A mandatory commercial tenancies code of conduct (“the Code”) has been released by the National Cabinet. It will be legislated and regulated in each State and Territory to guide Landlord and Tenant negotiations during the COVID-19 crisis.

The Code will attempt to apply principles of good faith and proportionality.

In addition this will be overseen through a binding mediation process. 

To be eligible to negotiate under the Code either party must:

  • Be a business that is in a position of financial distress;

  • Have a turnover of $50 million or less;

  • Be eligible to receive support under the JobKeeper program (meaning the business has experienced at least a 30 per cent drop in revenue due to Covid-19 restrictions).

Under the Code Landlords must not terminate the lease or draw on a Tenant’s security. Likewise Tenants must honour the lease agreement.

With regard to rent reduction, Landlords will be required to reduce rent in proportion to the trading reduction suffered by the Tenant. This is intended to be achieved by a combination of waivers and deferrals of rent.

Waivers of rent must account for 50 per cent at least of the reduction in the rental provided to the Tenant during that period, while deferrals must be amortised over the balance of the lease term and for no less a period than 12 months.


The Code provides the following leasing principles should be applied in any negotiations between Landlords and Tenants.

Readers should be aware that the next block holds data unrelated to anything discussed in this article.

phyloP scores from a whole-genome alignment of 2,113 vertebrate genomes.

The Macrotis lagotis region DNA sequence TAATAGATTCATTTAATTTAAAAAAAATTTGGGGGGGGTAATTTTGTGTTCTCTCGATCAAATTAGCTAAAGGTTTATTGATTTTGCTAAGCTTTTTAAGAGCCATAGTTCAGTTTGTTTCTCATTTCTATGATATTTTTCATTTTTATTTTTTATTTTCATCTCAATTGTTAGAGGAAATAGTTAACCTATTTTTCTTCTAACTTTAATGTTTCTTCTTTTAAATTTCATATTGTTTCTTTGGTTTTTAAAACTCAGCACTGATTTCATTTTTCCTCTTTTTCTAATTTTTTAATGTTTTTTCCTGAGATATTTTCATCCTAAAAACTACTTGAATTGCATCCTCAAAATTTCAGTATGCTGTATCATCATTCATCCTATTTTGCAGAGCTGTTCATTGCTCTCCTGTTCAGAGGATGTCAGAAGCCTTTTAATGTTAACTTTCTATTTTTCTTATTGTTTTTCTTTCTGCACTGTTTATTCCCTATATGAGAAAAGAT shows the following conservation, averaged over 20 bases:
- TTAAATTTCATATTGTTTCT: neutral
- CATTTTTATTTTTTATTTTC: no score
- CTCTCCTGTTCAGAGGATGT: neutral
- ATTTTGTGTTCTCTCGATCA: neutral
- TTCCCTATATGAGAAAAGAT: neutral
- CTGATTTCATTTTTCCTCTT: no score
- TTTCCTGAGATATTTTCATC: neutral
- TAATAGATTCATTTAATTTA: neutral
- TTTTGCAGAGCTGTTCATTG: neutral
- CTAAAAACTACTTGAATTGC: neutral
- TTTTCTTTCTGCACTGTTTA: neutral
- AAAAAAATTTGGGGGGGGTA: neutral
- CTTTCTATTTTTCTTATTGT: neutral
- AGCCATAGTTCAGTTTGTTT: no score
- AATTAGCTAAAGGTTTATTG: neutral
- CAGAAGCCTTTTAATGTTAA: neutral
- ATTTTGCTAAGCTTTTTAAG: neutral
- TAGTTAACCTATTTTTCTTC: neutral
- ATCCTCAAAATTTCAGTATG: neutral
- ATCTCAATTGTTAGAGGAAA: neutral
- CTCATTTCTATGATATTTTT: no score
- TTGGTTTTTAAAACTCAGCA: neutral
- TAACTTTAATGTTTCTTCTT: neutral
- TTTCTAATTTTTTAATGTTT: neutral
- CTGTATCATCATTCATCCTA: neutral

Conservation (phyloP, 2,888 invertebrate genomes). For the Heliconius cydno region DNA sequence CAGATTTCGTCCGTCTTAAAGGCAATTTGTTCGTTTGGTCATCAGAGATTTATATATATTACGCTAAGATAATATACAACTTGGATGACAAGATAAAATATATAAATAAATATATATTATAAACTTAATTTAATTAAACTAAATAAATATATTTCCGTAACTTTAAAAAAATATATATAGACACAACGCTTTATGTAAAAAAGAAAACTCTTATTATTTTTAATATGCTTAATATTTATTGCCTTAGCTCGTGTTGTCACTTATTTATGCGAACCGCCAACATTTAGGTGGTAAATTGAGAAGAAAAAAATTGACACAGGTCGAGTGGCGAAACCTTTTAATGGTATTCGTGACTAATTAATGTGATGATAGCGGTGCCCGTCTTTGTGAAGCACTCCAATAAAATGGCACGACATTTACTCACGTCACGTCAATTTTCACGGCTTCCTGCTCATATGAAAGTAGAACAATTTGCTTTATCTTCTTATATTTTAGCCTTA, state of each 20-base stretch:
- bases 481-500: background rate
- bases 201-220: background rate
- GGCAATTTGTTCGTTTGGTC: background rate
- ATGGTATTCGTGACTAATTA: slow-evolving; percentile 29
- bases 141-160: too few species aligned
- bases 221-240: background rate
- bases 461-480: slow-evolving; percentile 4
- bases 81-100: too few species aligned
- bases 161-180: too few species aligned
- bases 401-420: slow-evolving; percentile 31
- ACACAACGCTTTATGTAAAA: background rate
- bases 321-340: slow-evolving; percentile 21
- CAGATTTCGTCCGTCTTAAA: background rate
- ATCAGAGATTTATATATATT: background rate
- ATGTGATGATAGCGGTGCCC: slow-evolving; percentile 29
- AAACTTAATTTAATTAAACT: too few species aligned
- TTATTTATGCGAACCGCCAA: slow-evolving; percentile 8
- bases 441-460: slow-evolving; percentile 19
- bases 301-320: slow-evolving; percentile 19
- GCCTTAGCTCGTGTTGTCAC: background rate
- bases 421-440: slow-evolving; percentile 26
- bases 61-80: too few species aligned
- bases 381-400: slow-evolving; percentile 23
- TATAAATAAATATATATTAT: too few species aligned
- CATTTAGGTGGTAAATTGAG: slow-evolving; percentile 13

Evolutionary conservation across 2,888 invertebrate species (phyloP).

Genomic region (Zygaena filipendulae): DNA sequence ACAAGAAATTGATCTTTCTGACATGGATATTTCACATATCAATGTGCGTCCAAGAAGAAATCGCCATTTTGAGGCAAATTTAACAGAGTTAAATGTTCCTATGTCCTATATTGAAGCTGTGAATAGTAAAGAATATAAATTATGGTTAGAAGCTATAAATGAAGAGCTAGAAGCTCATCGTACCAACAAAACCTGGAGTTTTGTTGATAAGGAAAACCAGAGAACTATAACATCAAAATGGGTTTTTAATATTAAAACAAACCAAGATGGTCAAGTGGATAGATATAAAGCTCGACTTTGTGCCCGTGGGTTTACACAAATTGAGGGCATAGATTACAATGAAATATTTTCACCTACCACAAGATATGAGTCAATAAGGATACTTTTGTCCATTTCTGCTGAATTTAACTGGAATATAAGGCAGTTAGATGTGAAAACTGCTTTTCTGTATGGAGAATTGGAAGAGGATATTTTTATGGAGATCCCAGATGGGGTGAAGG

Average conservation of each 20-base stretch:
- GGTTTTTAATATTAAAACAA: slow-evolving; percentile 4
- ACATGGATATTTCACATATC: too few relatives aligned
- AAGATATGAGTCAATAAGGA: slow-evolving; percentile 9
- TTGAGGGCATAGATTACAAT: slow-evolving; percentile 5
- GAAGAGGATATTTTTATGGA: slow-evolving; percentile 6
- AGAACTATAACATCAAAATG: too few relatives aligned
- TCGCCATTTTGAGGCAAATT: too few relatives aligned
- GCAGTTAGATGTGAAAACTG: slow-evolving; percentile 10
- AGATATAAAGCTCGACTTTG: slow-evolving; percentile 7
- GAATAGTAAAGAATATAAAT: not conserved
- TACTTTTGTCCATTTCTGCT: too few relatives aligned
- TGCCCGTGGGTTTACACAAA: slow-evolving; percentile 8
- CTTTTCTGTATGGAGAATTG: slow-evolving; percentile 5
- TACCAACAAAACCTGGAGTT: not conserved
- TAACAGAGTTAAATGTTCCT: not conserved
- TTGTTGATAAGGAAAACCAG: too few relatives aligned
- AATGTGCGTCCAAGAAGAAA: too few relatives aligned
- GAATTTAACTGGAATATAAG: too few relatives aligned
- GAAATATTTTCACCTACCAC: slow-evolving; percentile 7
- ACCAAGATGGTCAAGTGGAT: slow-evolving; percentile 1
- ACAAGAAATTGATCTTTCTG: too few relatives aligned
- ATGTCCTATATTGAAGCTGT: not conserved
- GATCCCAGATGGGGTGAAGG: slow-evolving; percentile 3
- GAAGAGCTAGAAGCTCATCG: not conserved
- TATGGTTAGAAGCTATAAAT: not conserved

1. Landlords must not terminate leases due to non-payment of rent during the COVID-19 pandemic period (or reasonable subsequent recovery period).

  2. Tenants must remain committed to the terms of their lease, subject to any amendments to their rental agreement negotiated under the Code. Material failure to abide by substantive terms of their lease will forfeit any protections provided to the Tenant under the Code.

  3. Landlords must offer Tenants proportionate reductions in rent payable in the form of waivers and deferrals of up to 100% of the amount ordinarily payable, on a case-by-case basis, based on the reduction in the Tenant’s trade during the COVID-19 pandemic period and a subsequent reasonable recovery period.

  4. Rental waivers must constitute no less than 50% of the total reduction in rent payable under principle #3 above over the COVID-19 pandemic period and should constitute a greater proportion of the total reduction in rent payable in cases where failure to do so would compromise the Tenant’s capacity to fulfil their ongoing obligations under the lease agreement. Regard must also be had to the Landlord’s financial ability to provide such additional waivers. Tenants may waive the requirement for a 50% minimum waiver by agreement.

  5. Payment of rental deferrals by the Tenant must be amortised over the balance of the lease term and for a period of no less than 24 months, whichever is the greater, unless otherwise agreed by the parties.

  6. Any reduction in statutory charges (e.g. land tax, council rates) or insurance will be passed on to the Tenant in the appropriate proportion applicable under the terms of the lease.